The original Beaufort County Courthouse was listed on the National Register of Historic Places in 1971. Portions of the content on this web page were adapted from a copy of the original nomination document. [‡]
The original Beaufort County Courthouse, located on the corner of Market Street North and West 2nd Street, was built about 1786 as a two-story square structure, measuring approximately 42'x42'. It was constructed of brick laid in Flemish bond with a high brick water table. Later, a two-bay brick extension was built at the rear of the building and a clock tower constructed on the gable roof.
The east (main) facade is three bays wide. It features a large lunette in the gable which is divided into two equal quadrants by a heavy wooden mullion. The central entrance contains a flat-panel folding double-door which is framed by a heavy molded architrave and surmounted by a six-pane transom.
The north and south sides contain five bays. The west two bays are a later addition and are of brick laid in one-to-five American bond. The sash in both the addition and the original portion has been replaced but the fine jack arches remain.
Above the east gable is the square clock tower which rises in two distinct stages above a plinth. The lower level forms an unadorned base for the upper stages. The second section features a pair of narrow louvered windows with segmental heads on each face flanked by two fluted pilasters and molded cornerposts. The top of the tower houses a four-faced clock. Each face is flanked by a molded cornerpost. The two upper levels of the tower have simple bracket cornices. Above the tower rises a small wooden pinnacle.
The interior of the first floor is center-passage in plan with two rooms flanking the hall on either side. A wide two-flight enclosed stair rises on the inside wall of the east facade on either side of the hall. The first floor has been greatly altered through several renovations but, a few chamfered columns and heavy Greek Revival door casings remain. The rooms have been partitioned and all the original hardware has been removed. The later additions which house the office of the Register of Deeds and the court records vault have heavy iron covers for both the doors and windows which roll into place on metal tracks.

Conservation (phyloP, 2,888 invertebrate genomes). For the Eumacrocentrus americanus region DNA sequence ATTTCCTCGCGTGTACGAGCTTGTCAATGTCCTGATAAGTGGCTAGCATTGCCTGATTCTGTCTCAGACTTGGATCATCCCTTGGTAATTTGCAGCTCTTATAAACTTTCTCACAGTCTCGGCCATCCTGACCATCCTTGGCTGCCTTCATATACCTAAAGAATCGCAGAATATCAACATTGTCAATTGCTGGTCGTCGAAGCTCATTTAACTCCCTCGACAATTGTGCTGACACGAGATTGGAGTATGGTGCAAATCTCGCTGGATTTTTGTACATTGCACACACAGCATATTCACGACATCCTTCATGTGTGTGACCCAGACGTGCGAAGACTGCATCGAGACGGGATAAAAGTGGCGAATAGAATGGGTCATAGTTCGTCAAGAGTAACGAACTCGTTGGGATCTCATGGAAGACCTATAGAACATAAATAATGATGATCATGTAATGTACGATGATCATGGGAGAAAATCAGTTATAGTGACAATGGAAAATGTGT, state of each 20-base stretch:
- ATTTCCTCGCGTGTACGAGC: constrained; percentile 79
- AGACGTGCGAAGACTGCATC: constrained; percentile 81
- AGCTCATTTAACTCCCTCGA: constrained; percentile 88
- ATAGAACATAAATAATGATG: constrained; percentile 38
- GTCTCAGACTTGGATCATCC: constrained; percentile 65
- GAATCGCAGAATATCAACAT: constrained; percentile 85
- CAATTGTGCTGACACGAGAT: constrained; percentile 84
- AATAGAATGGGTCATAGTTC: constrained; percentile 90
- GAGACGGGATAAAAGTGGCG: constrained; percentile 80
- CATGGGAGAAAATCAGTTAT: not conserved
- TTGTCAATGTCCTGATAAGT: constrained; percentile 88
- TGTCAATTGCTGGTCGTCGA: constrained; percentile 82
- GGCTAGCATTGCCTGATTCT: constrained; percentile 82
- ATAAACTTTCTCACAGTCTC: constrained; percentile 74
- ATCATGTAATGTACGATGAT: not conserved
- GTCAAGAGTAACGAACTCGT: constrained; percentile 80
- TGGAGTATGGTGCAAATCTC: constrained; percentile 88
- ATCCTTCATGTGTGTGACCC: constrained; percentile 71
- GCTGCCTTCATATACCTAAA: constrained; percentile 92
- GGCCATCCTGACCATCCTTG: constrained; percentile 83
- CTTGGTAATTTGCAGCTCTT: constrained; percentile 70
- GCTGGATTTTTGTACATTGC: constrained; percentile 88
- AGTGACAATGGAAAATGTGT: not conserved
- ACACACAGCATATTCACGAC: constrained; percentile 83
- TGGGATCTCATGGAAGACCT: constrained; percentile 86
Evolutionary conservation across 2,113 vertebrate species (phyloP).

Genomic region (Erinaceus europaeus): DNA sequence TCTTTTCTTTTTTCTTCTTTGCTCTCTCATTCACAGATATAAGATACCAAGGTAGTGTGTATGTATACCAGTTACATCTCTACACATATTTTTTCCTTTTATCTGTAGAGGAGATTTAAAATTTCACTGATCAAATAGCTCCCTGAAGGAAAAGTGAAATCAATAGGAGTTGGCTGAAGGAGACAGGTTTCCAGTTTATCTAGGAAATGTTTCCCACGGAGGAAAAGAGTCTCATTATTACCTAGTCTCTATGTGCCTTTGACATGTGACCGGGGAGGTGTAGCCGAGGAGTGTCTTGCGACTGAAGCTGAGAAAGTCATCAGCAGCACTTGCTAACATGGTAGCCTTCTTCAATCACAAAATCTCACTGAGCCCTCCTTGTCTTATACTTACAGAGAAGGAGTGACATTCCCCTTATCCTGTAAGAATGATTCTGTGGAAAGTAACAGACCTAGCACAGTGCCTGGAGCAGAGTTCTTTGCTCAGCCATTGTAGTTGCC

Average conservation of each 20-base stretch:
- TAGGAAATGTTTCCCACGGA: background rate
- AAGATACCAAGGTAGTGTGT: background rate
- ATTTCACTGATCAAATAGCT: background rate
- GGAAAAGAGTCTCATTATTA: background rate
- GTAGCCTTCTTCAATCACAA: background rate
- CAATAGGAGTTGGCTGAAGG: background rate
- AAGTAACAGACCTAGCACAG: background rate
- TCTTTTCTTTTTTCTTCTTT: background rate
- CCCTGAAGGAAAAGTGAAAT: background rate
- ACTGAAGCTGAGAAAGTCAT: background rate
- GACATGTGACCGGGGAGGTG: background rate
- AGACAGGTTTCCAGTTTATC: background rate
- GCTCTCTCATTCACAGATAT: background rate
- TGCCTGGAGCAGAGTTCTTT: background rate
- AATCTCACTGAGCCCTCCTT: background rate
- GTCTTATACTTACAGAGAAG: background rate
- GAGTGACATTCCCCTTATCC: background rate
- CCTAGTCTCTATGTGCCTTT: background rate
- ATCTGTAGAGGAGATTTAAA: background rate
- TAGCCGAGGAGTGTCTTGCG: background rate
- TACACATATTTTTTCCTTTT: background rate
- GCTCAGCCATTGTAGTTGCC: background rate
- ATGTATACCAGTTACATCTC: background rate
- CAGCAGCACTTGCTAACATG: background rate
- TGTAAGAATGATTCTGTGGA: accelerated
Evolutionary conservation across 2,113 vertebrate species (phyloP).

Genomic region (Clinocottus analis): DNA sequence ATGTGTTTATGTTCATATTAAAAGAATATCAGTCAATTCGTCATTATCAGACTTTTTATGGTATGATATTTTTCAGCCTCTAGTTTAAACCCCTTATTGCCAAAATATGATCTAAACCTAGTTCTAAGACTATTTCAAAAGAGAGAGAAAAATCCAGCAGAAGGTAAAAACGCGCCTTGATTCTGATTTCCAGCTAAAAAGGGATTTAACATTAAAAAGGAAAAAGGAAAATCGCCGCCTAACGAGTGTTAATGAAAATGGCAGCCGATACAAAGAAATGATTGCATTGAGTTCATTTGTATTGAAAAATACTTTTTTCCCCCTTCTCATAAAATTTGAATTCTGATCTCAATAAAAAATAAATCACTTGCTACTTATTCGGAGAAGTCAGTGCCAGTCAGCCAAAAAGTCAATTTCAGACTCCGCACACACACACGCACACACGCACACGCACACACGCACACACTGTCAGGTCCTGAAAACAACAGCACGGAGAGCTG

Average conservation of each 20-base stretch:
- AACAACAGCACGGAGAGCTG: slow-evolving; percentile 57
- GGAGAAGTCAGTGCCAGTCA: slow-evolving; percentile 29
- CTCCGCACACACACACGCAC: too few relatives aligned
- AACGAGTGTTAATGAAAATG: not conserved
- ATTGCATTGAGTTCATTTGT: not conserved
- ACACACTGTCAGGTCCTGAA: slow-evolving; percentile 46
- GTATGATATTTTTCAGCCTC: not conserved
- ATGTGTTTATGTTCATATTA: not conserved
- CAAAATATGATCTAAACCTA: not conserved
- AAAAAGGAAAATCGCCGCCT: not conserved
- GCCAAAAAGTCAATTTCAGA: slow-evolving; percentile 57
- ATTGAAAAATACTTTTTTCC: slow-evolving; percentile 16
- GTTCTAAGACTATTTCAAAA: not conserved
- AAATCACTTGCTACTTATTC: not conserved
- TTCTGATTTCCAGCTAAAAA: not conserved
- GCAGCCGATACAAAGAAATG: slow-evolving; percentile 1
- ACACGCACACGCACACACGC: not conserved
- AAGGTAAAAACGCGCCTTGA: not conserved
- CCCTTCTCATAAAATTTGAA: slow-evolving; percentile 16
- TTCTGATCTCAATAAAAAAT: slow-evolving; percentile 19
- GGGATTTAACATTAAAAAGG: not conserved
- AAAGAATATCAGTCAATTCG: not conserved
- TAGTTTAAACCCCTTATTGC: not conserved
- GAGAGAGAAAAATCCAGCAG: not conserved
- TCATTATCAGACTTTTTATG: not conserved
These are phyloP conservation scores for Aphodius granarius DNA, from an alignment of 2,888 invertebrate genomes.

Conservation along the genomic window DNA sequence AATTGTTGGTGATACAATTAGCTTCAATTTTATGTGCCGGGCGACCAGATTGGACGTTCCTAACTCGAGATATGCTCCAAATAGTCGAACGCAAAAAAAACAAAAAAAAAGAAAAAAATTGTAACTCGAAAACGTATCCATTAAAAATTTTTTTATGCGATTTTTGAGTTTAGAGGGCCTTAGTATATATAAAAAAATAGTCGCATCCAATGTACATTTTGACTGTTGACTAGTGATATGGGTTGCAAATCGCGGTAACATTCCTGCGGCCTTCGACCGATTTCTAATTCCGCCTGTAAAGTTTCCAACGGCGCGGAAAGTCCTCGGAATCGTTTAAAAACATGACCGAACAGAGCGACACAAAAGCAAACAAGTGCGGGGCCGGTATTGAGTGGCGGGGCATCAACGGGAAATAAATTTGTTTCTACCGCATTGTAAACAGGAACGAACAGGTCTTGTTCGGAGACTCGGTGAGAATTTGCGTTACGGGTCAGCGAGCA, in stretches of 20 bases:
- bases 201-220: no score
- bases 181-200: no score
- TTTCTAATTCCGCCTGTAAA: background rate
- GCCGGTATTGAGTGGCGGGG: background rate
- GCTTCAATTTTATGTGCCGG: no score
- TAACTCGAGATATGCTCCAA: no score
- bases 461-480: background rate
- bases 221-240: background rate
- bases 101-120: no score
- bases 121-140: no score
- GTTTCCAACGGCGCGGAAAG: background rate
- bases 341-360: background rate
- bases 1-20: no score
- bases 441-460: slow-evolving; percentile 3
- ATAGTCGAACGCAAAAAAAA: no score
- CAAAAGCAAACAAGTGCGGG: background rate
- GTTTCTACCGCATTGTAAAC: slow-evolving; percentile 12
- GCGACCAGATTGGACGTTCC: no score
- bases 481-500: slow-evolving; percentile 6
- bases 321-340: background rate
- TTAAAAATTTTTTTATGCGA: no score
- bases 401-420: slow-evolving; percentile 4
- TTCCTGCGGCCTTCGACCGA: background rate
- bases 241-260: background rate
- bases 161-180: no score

The second floor consists of a large courtroom with the additions forming the jury room and judge's quarters. The original section of the courtroom contains a raised, stepped platform on which long benches provide gallery seating. The judge's bench, lawyer's tables, and jury seats are behind a balustrade featuring flat, scroll-saw balusters. The doors to the jury room and judge's quarters are framed by large bands of reeding with cornerblocks decorated with roundels.
On February 3, 1776, James Bonner sold to the commissioners of "an intended Township" the streets and lot 21 for the public use. At that time court for Beaufort County was held in the nearby town of Bath. But, by 1785 Bath had ceased to be a major port and was fast losing its prominence as a trading center. Therefore, on December 6, 1785, a bill was introduced in the General Assembly calling for the removal of the courthouse from Bath to Washington. The measure was approved and commissioners were appointed to build the new courthouse in Washington on "Public Lot" number 21. The minutes of the Inferior Court for March 1786 reported "...that there is sufficient sum subscribed for completing the courthouse. Ordered therefore that the Court stand adjourned until Court in Course, then to meet at the School House in Washington."
The September minutes of the court listed the meeting place "at the school house," but the December sessions were recorded "at the Court House in Washington."
Since its completion, the courthouse has been used as the seat of Beaufort County government. It is one of the earliest permanent public buildings in North Carolina and has served as a meeting place for the prominent political and social figures in the area for over one hundred and fifty years.
[Note: The new Beaufort County Courthouse is located at 112 West Second Street, Washington, NC.]
Beaufort County Records, Beaufort County Courthouse, Washington, North Carolina. Office of the Register of Deeds. (Subgroups: Deeds, Wills, Estate Papers, Census Reports.)
Beaufort County Records, State Department of Archives and History, Raleigh, North Carolina. (Subgroups: Deeds, Wills, Estate Papers, Census Reports.)
Reed, C. Wingate. Beaufort County, Two Centuries of History. Raleigh: Edwards and Broughton Company, 1962.
‡ John Wells and Greer Suttlemyre, North Carolina Department of Archives and History, Beaufort County Courthouse, nomination document, 1970, National Park Service, National Register of Historic Places, Washington, D.C.
Market Street North